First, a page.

A mum has blasted a free school meal box for her 10-year-old daughter which arrived with food and drink she is allergic to.
Sasha Peggs said her coeliac and dairy intolerant Mila, was delivered cheese, cow’s milk, pasta and pita bread – as well as a couple of mould-ridden onions.
The 49-year-old said she is concerned kids’ allergies aren’t being taken seriously.
Sasha explained before the box was sent out she filled in a dietary requirements form explaining Mila’s allergies and that they had previously received boxes from the school containing safe alternatives like soya milk and gluten free pasta.
The mum-of-three also said during term time, staff at Mila’s school specially cook gluten and dairy-free meals for her.
Sasha, a holistic beauty therapist, hit out at Pink Orange the company who organised the boxes.
She said: “I’m not worried about having more food. I just don’t want them to accidentally kill someone.
“You can get anaphylaxis from cow’s milk… people don’t realise that.
“And that’s what makes me quite angry.”
Sasha added: “And blimey, it takes an onion forever to get like that – it must have got wet or something.”
Sasha only realised she qualified for free school meals recently, when she struggled to make profits from her beauty business after it closed during lockdown.
And while Mila, who is allergic to gluten and dairy, used to make-do with homemade sandwiches – as a business owner who usually works six days a week school dinners were a godsend.
During the Easter holidays instead of serving the free school dinners from the canteen, a third-party company was called in to send the equivalent foods straight to pupil’s homes.
But when the box arrived at the mum and daughter’s Bury St Edmund’s home, Suffolk, Sasha immediately spotted butter and cheese and told the delivery driver there had been a mistake,and to take it back.
She said: “When they delivered it they had butter and cheese in a bag on top of the box.
“So when the delivery lady got back to the van, I said ‘Oh, it must be a mistake, because you’ve given us this and we need gluten and dairy free.’
“And she sort of said ‘Oh, the rest of the box is just tins’ and she wasn’t that bothered.
“So I opened it and then inside was pasta, pitta bread, and UHT cow’s milk” – all food that could make Mila extremely unwell.
Sasha sent photos of the unsuitable food to her son Adam, who tweeted: “From my little sister’s free school meals hamper for Easter.
“They’ve also sent her food she’s allergic to, so there’s a total of six items she can’t have at all. Appalling.”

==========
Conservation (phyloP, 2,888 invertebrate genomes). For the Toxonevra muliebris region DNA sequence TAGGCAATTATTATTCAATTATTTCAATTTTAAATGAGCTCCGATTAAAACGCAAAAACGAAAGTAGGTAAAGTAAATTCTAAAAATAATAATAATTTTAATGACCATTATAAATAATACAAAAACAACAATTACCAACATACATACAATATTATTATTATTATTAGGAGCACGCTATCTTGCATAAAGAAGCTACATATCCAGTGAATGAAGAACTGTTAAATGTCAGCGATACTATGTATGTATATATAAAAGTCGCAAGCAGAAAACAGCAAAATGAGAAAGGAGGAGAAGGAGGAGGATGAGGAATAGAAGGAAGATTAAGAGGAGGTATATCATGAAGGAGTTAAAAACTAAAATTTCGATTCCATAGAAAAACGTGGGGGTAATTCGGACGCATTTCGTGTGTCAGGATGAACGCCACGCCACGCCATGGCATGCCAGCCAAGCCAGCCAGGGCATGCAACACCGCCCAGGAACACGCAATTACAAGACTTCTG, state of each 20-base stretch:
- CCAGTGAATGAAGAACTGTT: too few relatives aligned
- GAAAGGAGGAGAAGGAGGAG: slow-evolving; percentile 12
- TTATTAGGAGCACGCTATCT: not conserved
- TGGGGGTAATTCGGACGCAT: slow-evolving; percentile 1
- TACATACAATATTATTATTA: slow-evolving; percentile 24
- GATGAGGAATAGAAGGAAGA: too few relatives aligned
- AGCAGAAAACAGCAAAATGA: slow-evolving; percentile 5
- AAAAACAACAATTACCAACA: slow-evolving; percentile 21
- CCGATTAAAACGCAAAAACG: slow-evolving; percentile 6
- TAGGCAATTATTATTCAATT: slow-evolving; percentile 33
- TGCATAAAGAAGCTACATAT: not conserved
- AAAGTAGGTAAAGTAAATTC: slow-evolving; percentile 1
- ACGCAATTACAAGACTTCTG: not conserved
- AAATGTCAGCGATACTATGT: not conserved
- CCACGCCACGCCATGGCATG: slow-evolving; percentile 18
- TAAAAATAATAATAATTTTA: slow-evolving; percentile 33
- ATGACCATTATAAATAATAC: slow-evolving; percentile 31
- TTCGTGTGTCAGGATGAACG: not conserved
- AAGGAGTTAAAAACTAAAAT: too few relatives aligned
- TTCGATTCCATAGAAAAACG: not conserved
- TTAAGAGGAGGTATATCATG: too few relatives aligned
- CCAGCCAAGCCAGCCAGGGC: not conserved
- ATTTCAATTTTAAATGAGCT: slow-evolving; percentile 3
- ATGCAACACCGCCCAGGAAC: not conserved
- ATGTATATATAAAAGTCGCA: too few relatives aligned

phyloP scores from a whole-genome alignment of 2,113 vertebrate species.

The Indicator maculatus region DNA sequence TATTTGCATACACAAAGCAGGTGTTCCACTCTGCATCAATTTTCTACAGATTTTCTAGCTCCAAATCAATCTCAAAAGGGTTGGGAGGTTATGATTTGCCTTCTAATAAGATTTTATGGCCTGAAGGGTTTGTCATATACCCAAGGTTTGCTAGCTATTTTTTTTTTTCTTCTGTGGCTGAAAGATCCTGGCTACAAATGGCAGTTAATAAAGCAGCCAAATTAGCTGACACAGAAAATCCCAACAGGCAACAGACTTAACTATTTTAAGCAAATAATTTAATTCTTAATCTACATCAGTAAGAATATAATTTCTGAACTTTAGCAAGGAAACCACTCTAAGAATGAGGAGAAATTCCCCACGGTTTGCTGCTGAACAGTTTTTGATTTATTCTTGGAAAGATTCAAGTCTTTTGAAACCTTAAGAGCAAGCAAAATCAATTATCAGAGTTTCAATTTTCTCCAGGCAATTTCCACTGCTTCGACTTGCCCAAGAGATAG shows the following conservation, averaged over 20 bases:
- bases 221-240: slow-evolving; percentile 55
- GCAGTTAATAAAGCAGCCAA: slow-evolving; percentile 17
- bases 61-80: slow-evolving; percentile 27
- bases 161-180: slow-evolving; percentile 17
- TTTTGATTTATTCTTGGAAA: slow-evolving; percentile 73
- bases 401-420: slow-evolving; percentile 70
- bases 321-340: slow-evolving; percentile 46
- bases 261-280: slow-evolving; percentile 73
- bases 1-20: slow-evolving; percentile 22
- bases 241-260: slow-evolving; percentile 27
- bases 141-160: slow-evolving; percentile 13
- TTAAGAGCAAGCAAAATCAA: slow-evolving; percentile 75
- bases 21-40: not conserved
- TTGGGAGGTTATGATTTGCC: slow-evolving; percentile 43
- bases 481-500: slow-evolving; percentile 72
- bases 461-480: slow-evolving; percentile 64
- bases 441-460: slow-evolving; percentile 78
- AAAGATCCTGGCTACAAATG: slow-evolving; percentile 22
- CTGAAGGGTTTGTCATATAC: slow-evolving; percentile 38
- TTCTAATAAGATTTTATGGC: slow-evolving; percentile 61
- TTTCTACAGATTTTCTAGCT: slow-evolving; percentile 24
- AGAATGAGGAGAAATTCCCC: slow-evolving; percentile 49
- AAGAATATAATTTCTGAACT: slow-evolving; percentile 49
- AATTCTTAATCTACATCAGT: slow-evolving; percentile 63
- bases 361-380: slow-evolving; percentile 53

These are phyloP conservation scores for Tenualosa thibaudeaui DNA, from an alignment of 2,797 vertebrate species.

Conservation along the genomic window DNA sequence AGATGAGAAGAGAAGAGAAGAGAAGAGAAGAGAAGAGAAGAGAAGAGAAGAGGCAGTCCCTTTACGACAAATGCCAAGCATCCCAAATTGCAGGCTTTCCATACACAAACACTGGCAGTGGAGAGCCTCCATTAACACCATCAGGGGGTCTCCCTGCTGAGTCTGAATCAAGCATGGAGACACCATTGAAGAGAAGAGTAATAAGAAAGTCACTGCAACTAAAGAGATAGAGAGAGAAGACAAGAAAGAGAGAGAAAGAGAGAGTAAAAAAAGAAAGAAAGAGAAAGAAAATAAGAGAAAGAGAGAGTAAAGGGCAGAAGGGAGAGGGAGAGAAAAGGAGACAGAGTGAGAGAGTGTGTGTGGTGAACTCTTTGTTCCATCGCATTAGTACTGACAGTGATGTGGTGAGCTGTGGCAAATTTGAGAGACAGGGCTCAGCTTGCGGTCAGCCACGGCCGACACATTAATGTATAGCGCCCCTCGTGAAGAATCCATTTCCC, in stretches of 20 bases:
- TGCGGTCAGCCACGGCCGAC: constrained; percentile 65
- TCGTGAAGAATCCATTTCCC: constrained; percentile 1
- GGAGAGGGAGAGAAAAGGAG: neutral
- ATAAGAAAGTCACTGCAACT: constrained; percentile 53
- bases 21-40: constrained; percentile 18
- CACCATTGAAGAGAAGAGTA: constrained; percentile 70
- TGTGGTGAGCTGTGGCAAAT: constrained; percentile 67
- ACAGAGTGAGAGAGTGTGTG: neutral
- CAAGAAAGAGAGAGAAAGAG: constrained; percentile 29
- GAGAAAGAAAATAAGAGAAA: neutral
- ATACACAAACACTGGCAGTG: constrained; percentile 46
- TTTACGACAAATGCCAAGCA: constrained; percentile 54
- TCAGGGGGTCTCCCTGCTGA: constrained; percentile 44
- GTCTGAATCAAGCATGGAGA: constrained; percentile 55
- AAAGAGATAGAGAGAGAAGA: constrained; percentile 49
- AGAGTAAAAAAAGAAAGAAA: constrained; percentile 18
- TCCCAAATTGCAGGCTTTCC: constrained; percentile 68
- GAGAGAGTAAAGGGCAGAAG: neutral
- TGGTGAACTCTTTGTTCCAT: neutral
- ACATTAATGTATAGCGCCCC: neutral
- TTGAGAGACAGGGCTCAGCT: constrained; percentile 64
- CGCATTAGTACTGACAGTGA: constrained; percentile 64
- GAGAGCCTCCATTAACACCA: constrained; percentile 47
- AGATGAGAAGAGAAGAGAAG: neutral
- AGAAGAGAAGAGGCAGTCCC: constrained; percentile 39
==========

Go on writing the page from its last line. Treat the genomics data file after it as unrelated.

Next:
In a follow-up tweet Adam wrote: “A few people have replied suggesting this is broadly fine and you shouldn’t waste food.
“First, she’s a coeliac and there’s five items she’s allergic to (a big proportion of what she’s been given).
“Second, the onion wasn’t even thrown away. Thing is working class kids deserve better.”
Adam’s tweet was liked more than 700 times, and retweeted by more than 400 users.
After receiving the box, Sasha also complained to Pink Orange, who hand delivered an appropriate box four days later – due to delays over the Easter weekend – and profusely apologised for the mistake.
But when the beauty therapist quizzed the company on why the box wasn’t clearly labelled to show Mila needed special foods, she was told some families find getting free school meals “embarrassing” and that there is a “stigma” attached to it.
She said: “I thought afterwards, this is weird because all my posts have my name on it.
“I was told they were a charity, and they’re all volunteers. I thought ‘Oh that is lovely, but you still need to know what kids can and can’t eat’.”
Sasha also noticed a distinct lack of vegetables in some of the free school meal boxes she has been sent, with most containing just a few carrots, potatoes and onions.
She said: “We’ve got a lot of pasta, a lot of rice, a lot of oats but I still have to [top up at the supermarket] because there are not fresh fruit and vegetables, and they don’t tend to bring anything green.
“I think I had carrots in the first box. But we’d be buying spinach and broccoli and stuff like that [to supplement it].”
And it’s not the first time Sasha had an issue with the free meals, after receiving one of the pitiful packages highlighted by Marcus Rashford last year Sasha posted snaps of the offering on Facebook.
“I had one from the school that was similar to [the one Marcus shared] and I shared it on Facebook.
“All my friends were like ‘what the hell!’ I was like, ‘it’s fine, I’ll still use it.’
“Then someone I barely know who works at Marks and Spencer said ‘can I bring you some food round’? And she did a whole food shop for me! I was like ‘wow, thank you’.”
Despite the mistake, however Sasha explained luckily the family are all keen cooks, and have plenty of food in for Mila.
They also donated the milk, pasta and bread to neighbours.
She said: “I’ve got basmati rice coming out of my ears.”
But the mum shared worries that had the box been delivered to someone else with less in their cupboards, kids could be left with nothing to eat.
She said: “I don’t think she’s the only one at school who has things she can’t eat.”
A spokeswoman for Pink Orange told the Mirror: “This truly was an isolated miss-picked incident (out of 15k deliveries across Suffolk over the Easter school holidays), which we have taken extremely seriously.
“We as standard offer at least 10+ alternative allergy/dietary ingredients kits alongside an ‘others’ comment box.
“We rectified this genuine mistake swiftly by hand delivering the correct dietary ingredients box the next business day, to ensure provision was rapidly met for the child in question.
“This was personally accepted by Ms. Peggs, along with our deepest apologies.”